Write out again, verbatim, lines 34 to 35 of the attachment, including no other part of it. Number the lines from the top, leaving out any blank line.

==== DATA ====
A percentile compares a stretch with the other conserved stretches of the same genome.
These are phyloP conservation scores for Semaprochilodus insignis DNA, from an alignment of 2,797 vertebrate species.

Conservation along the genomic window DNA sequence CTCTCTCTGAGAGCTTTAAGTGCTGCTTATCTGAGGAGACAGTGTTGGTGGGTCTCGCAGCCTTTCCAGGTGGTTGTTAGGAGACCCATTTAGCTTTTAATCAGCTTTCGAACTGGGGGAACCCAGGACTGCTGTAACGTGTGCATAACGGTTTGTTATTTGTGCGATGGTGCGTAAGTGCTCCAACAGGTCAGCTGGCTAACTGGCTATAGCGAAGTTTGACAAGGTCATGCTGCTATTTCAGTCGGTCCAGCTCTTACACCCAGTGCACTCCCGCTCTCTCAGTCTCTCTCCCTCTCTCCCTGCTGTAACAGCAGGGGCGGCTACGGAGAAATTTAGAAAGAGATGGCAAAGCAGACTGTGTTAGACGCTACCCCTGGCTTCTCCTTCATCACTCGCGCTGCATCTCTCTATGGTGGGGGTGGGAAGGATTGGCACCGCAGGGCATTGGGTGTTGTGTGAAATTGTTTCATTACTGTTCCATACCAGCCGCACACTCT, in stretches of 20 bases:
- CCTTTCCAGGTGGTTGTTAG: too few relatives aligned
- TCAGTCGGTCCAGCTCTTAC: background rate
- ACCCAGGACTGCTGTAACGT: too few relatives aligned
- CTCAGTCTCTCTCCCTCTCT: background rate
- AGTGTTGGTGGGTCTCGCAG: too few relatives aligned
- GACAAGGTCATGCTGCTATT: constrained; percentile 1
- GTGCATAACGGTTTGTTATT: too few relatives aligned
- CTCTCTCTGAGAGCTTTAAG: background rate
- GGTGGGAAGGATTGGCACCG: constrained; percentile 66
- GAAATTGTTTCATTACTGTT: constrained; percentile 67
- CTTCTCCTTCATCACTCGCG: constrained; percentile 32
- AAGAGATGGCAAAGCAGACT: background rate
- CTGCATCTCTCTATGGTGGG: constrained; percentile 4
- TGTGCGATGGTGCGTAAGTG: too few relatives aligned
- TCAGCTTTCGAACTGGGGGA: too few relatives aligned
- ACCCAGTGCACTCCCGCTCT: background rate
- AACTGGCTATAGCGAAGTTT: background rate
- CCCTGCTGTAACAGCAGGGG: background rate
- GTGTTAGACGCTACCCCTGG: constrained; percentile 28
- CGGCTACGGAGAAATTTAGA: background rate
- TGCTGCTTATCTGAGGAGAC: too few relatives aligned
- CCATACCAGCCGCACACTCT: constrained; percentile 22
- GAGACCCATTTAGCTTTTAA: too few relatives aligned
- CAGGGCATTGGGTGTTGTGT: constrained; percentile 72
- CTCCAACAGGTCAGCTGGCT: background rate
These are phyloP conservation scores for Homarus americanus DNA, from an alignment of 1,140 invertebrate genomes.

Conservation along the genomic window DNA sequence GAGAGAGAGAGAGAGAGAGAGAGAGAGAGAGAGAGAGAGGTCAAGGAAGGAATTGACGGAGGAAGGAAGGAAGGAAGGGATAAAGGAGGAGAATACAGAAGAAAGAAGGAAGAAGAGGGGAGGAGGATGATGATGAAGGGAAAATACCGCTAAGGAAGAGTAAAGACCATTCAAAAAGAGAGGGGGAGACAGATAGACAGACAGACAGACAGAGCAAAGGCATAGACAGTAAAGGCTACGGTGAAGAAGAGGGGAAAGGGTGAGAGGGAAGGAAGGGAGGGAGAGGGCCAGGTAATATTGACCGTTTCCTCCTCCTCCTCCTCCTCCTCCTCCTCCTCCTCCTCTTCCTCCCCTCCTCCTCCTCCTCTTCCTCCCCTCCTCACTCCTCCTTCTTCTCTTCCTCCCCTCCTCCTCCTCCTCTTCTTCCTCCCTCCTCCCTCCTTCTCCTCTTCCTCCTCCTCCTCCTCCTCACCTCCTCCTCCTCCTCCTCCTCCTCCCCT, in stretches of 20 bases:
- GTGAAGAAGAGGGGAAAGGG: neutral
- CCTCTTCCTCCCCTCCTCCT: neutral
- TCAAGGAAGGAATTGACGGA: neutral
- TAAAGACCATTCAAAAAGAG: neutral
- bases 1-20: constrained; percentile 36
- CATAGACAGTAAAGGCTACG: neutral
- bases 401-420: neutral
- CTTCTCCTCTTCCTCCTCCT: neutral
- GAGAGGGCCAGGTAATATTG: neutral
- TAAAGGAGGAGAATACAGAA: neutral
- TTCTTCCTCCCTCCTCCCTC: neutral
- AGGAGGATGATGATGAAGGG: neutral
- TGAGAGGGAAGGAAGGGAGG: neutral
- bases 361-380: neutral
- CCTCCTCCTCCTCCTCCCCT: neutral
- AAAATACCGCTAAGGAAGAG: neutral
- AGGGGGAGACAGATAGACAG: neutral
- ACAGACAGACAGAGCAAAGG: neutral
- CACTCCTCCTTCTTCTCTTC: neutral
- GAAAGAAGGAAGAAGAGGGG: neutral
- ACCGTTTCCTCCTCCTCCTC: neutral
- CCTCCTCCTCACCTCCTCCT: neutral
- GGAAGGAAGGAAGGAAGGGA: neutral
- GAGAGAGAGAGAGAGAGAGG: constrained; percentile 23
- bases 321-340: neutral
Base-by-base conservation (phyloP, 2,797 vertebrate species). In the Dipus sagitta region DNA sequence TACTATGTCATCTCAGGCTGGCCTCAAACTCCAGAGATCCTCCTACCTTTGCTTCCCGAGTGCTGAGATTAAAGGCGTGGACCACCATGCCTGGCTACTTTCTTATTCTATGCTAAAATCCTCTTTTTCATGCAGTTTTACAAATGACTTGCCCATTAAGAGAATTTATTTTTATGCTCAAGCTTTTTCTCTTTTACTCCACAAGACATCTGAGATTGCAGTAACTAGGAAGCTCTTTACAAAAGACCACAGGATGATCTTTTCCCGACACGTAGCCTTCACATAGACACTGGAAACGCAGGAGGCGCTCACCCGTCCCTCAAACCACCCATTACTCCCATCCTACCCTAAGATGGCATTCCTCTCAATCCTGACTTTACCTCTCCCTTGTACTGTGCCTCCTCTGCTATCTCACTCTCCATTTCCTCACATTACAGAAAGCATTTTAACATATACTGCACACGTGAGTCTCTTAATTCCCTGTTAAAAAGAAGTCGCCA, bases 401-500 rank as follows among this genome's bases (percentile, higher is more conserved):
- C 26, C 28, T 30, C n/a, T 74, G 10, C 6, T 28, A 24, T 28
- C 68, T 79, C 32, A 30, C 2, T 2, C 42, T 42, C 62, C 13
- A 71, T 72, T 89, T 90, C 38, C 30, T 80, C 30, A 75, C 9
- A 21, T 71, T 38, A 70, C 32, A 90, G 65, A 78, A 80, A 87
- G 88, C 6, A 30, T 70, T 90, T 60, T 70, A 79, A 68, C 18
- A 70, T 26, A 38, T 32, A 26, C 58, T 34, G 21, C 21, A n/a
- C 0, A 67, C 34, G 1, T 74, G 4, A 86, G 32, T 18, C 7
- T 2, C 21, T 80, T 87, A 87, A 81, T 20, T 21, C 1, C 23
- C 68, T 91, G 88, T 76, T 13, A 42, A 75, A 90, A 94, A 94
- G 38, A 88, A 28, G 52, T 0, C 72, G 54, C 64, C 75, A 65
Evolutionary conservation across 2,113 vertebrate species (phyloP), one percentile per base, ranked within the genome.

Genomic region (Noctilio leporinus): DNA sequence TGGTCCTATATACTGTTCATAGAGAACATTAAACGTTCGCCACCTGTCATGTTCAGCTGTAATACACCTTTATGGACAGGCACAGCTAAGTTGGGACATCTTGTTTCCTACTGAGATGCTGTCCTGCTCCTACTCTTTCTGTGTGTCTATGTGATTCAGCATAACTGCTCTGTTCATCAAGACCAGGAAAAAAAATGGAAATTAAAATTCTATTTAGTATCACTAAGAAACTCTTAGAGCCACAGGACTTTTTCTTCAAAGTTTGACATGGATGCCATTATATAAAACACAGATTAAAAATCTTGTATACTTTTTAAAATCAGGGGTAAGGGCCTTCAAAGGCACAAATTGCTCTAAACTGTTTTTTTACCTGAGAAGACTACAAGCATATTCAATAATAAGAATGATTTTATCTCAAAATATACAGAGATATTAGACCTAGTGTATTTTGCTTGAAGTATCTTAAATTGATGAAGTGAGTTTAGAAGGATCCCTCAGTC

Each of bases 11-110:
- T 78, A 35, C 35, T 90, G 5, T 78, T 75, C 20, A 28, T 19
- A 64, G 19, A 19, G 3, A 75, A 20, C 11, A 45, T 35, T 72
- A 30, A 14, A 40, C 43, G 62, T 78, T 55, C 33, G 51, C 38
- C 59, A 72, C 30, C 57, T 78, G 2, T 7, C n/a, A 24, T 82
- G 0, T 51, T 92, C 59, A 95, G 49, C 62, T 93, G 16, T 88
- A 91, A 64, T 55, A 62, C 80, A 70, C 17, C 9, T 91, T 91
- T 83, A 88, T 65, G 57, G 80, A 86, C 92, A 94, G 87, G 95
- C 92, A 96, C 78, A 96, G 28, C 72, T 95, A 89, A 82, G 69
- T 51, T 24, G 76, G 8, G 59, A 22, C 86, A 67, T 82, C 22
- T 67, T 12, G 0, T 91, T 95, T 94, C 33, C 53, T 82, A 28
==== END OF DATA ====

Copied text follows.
- TAAAGACCATTCAAAAAGAG: neutral
- bases 1-20: constrained; percentile 36